Most of our browsing history will surely contain different articles and videos on diet plans. Our little research is sure to show that almost all the effective diet plans are low in carbohydrates and high in fat. When we take a step further to see if we can make the diet a part of your lifestyle, some of us are hesitant as the menu comprises of fancy recipes with a heavy western influence, which would be a huge turn off for our desi taste buds. A number of our very own Indian foods are a rich source of fat and protein from which you can make your favourite Indian recipes and still witness a healthy transformation.
Kick start your day with some soaked almonds to stay energetic throughout the day. Soak 5-6 almonds the previous night and peel of the skin and have them the next morning in empty stomach. A handful of roasted almonds are also a satiating snack option when hunger pangs strike in the middle of the day.
Butter and Ghee
Butter is a definite ingredient in an Indian’s refrigerator. A hundred gram of butter contains just 0.1 gram of carbs and 81 grams of fats. You can make most of your recipes with butter that makes your food not only LCHF friendly but also tasty. But obviously you can’t indulge in parathas oozing in butter.
Ghee is a mainstay in every Indian kitchen. Top up your dishes with a spoonful of ghee to up the fat quotient along with enhancing the taste of the food.
This is a tasty addition to the list and is most of our favourite and not to mention versatile ingredients. Paneer alone will put an end to your menu planning woes. You can quickly stir up a paneer bhurji for breakfast or evening snacks, grill them or make paneer kebabs and tikkas for lunch and dinner. Paneer salads are also healthy and taste delicious.
Here is where you start weaving your magic. There are loads of Indian vegetables that are low in carbs and versatile enough to create multiple recipes. All gourd variety (ash, bottle, bitter, ridge, ivy gourd/kovakkai), night shades (tomatoes – ripe and raw, brinjal – all varieties, capsicum – all colours, ladies finger/ okra), Beans (French beans, cluster beans, brad beans, etc.), Spinach (all varieties – palak, amaranth, mustard greens, raddish greens, etc.), other traditional Indian vegetables like Drumstick, Chayote (chow-chow), Mushrooms (all types), Radish, Knol-khol and vegetables from the cruciferous family (cabbage, cauliflower, broccoli, lettuce, etc.) can be safely consumed.
Understanding this, it is easy to deduce that only tubers (potatoes, yam, celeriac, etc.) and most of the underground vegetables (beets, carrots) are either to be avoided or minimized to the possible extent.
Red Kidney beans and Kala Chana
Most of us would die for a comforting bowl of rajma chawal or a chole; but you have to eliminate the chawal (rice) and roti/ poori. You can enjoy red kidney beans gravy as they taste equally good and are loaded with proteins and packed with high fibre. Similar is the case for Kala Chana or Black Chickpeas. There are countless recipes you can make with these. So get creative with your LCHF diet by making salads, sundal or tikkis.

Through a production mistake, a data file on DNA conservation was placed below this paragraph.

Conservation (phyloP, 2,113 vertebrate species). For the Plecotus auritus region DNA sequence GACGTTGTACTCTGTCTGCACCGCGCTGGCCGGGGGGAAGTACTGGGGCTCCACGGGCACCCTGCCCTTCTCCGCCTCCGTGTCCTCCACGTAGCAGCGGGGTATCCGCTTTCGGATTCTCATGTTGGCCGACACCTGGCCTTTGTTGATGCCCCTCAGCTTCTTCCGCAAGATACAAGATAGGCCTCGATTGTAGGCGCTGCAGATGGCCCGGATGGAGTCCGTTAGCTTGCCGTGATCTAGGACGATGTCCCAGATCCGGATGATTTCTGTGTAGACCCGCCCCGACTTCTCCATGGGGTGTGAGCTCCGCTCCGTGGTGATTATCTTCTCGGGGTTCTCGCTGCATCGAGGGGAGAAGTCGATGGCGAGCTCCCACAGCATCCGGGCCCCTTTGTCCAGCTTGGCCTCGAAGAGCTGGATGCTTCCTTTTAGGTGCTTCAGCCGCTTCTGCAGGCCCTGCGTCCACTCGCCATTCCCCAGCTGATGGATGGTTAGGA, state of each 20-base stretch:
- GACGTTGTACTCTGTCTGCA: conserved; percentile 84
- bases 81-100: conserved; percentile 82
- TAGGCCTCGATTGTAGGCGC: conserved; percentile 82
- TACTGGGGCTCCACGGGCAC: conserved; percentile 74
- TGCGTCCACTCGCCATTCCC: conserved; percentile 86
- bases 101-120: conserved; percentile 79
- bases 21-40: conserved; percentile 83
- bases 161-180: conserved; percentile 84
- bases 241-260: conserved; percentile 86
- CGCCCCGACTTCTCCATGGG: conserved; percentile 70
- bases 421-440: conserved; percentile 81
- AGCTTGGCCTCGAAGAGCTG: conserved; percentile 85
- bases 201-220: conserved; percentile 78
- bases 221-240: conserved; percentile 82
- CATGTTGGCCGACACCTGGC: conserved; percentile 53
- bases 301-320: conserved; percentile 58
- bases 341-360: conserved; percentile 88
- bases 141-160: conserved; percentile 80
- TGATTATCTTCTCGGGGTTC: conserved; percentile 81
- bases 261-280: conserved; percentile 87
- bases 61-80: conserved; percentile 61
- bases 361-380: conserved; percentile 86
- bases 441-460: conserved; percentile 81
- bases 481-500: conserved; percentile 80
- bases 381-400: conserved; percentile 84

Curd is great for the low carb diet as a 100 gram of curd contains only around 3g of carbohydrates. Hung curd or Greek Yoghurt has even less carbs. It is also a rich source of fats and proteins which is all you would need while following this diet. It cools your body, keeps you full and improves your gut health. You can replace store bought mayonnaise with hung curd in your dressings, add them to your smoothies and make raithas. You can also replace your hot beverages with a cool glass of buttermilk during summers.
It is best made at home from full fat milk. To make hung curd, just strain the set curd using a thin muslin cloth to remove the water.
Soy is a rich source of protein and fat – 72% of soybean is protein and just 5-6% carbohydrate. You can add soy regularly in your diet to meet your protein requirements. You can have soy milk; make gravies, salads and stir-fries with tofu. Soy chunks are a huge hit these days. You can make a number of gravies or replace meat with soy chunks in several recipes.
Sprouts are packed with protein and essential nutrients which you definitely wouldn’t want to miss in your fitness journey. You can make sprouts salads with a bit of salt and a generous topping of lime juice and coriander leaves, just boil them and they are good to eat, you can also make usal and sundal with sprouts as they also complete your meal and keep hunger at bay.
Moong dal is not only tasty but also contains a whopping 22g of proteins in every 100 grams. Cooking them is also tasty and they are light on the stomach yet improve your satiety. Dals, salads, soups, pancakes (chilas) and several other recipes can be a part of your meal plan.
We all know eggs are a rich source of proteins and fats. Eggs are one of those versatile ingredients that taste best in any cuisine. We can make bhurjis, omelettes and a number of Indian stir-fries and gravies with eggs. You can simply have boiled eggs everyday to heal your body and build muscles.
Go ahead and enjoy your low carb desi food that is not only a treat for your taste buds, but for your health as well.